Despite what your over-active imagination may be telling you, the Vampire Squadron was actually an American Airforce group based in Guadalcanal during WWII. Their plane of choice was the unique Lockheed P-38 Lightning. A ‘twin boom and a central nacelle’ design, the aircraft stood out amongst its contemporaries like the dog’s proverbials. Cue Honda’s similarly unique flat four Goldwing. A little BMW, a little Moto Guzzi and a whole lot of engine capacity, it’s a bike that still occupies the outer fringes of the custom scene. But not if Kentucky’s Scott Halbleib has his way.
As the old cliché goes, “Restraint is the better part of beauty”. I prefer to think of it like this; there’s nothing more unattractive than someone who’s trying too hard. Be it popularity, personal appearance or 2-for-1 cocktails, the end result is usually always a disaster. Understanding this implicitly, Ironwood’s Arjan Van Den Boom (how cool is that name?) chose a subtle yet beautiful plan of attack when it came time to build this cool little ‘75 Honda CB360 tracker.
If there’s one thing that Burt Munro taught us, it’s to never underestimate New Zealanders in a shed. So when our mates from Auckland’s Earnest Co. said they’d been messing around with some new moto gear designs in between custom bike builds, we knew it’d be decent stuff. And it looks like we were right. So in the spirit of helping out a mate and giving a little exposure to some guys who really deserve it, here’s a quick look at their shed-made ‘Tasker’ moto work pants.
Could you imagine the art world if its exhibits were held in strip mall parking lots? Imagine having to go to a swap meet or burger joint to see the latest from Cindy Sherman or David Hockney. It’d feel off, right? That’s how the motorcycle world treated two-wheeled works of art, at least until 2008 when custom bike builder Keino Sasaki, artist John Copeland and photographer Jeffrey Schad combined forces to create the Brooklyn Invitational: at its roots a motorcycle show, but much more culturally ambitious.
No matter how strong your nationalistic tendencies it’s almost impossible to argue against the fact that Italy has produced the world’s greatest artists. Not just the likes of Michelangelo and Caravaggio but polymaths Da Vinci and Galileo who were experts in so many areas it’s impossible to count. What these men also possessed was an unmistakable madness and willingness to transgress society’s norms that are qualities our modern renaissance men of Anvil Motociclette not only share but are deeply proud of. So it should come as no surprise that San Marco and Phonz found their inspiration for this build in an immense and dusty abandoned factory that serves as a mausoleum for a century old motodrome. It’s rolling art with superbike levels of performance, a Ducati Monster S4R that now goes by the name WARTHOG Mille.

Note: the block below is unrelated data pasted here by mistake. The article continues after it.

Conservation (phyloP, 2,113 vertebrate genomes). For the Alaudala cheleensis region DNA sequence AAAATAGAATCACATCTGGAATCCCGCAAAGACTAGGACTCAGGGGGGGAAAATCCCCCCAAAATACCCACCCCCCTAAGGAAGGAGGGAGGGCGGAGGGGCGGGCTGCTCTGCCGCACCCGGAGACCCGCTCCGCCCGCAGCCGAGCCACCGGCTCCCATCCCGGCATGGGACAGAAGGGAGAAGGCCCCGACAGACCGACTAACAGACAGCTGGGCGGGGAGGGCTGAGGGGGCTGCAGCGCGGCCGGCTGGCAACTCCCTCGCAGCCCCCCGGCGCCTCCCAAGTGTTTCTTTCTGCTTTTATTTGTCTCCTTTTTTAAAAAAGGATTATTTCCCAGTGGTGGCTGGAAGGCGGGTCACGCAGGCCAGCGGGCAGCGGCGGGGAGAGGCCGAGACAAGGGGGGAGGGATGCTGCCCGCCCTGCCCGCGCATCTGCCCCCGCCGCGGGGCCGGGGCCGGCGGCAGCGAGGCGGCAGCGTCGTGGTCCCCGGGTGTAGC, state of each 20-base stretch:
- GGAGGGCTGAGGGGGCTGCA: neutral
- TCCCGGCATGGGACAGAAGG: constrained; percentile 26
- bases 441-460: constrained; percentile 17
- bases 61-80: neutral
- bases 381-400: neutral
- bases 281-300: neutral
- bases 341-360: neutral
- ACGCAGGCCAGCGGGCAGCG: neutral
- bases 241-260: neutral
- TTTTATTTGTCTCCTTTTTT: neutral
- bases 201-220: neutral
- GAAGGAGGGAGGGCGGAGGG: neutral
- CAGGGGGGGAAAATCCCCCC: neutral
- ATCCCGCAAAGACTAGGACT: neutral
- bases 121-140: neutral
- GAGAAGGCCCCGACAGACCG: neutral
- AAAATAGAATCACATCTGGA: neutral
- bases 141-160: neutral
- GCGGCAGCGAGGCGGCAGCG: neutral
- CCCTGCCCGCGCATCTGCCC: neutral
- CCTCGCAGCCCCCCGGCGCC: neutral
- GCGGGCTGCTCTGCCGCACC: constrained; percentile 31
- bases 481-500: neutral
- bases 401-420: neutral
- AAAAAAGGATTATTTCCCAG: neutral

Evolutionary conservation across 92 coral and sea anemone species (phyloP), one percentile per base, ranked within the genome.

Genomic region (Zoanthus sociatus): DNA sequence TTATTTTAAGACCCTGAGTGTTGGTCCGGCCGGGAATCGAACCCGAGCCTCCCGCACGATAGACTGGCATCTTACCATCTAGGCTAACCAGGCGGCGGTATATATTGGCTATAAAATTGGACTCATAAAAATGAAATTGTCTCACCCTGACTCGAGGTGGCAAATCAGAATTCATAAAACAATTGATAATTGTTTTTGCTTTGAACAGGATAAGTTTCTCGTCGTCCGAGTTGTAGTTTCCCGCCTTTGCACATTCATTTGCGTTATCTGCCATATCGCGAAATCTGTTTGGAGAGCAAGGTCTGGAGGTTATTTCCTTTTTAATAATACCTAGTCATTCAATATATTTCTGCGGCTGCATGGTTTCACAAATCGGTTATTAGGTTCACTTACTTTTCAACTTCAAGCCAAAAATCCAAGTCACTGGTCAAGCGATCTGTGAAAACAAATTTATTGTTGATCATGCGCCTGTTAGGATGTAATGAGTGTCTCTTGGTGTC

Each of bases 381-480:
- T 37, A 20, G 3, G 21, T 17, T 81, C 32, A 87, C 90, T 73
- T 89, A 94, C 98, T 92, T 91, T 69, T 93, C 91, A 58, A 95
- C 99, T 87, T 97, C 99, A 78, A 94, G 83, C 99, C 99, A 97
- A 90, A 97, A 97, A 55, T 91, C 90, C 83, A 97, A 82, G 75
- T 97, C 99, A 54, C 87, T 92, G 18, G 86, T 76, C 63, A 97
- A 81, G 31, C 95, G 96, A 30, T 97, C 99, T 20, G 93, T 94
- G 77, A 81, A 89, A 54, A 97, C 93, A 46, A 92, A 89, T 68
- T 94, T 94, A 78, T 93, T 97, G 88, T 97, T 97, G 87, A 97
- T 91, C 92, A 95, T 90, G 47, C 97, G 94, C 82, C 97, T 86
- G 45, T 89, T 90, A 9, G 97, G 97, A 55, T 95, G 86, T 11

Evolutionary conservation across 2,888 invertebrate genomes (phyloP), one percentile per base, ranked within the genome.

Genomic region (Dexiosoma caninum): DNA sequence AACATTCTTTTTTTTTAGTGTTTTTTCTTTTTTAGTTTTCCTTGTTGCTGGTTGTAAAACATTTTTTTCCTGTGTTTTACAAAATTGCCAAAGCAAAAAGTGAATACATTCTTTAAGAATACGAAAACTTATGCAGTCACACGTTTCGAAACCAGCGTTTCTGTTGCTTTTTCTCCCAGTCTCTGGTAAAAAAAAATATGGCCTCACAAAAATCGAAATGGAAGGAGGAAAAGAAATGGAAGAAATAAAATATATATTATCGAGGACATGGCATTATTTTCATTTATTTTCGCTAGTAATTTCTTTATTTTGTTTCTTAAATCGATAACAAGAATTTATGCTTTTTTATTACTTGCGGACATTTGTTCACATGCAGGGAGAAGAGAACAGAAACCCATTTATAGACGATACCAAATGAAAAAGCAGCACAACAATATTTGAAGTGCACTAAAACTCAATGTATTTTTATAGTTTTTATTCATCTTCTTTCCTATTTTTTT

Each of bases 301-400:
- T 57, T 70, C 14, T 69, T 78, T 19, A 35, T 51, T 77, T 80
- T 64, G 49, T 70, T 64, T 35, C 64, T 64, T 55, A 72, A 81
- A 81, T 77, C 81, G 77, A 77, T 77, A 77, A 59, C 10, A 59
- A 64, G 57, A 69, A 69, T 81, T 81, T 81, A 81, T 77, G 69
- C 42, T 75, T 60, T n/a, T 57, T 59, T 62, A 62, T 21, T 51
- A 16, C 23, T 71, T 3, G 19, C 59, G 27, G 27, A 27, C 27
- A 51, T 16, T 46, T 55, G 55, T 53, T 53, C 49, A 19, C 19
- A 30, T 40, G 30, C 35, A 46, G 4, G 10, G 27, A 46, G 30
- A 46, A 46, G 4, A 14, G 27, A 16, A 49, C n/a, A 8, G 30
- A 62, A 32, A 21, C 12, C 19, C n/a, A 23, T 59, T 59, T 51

If you’ve wondered why second-hand Yamaha Viragos are demanding ridiculous money these days I know who you can blame. Greg Hageman. As head of Hageman motorcycles in Iowa, he’s near single-handedly turned a daggy 90’s cruiser into a favourite of the custom scene with his incredible builds. This time around Hageman have knocked another one out of the park with this amazing Vincent-inspired 1981 Yamaha XV920.
Giving you new custom bike a Mafia-related name requires a certain amount of bravado. After all, portraying something that’s got your life in its hands as a violent, vindictive and possibly unhinged criminal doesn’t bode so well for your future personal safety. Open the garage door one sunny Sunday to find it in a bad mood and you could well end up riding with the fishes. Luckily for us, the Netherlands‘ Wrench Kings are still healthy enough to tell us about this, their brand new Ducati Monster cafe they’ve named ‘Mobster’.
It’s easy to underestimate just how big motocross was in Europe in the 70s and 80s. In Italy, it seems you’d be more likely to find someone who didn’t like their Nonna’s food than find a custom bike shop without some connection to the off-road art. For the Soiatti family, it was a seat on a factory bike that marked the peak of their motocross addictions. And after they kicked that habit in the 80s, father Daniele started the Soiatti Moto Classics workshop. Thirty six years later and with his son now in the picture, here’s their latest build.
On our recent trip across the Rajasthan Desert on Royal Enfields, we were lucky enough to have all the action, all the spills and all the general lunatic hi jinx captured by Melbourne photographer Jason Lau. His take on the journey and the impressive shots he managed to capture really piqued our interest. And looking through his back catalogue is an eye-opening experience, too. The sheer number of photos in there that we’d admired before but never connected back to him is seriously impressive. Talk about a quiet achiever. So we asked him for his best 15 shots.
It’s easy to get cynical about custom motorcycles. Sure, they nearly always look good, but they often sacrifice some things in order to get a certain stance or aesthetic just first-class social media coverage. So there’s nothing that brings us more joy than showing you this – an astonishing MV Agusta Brutale engine modelled after a late 60’s GP Winning 500cc triple done by Itay’s legendary Magni Motorcycles.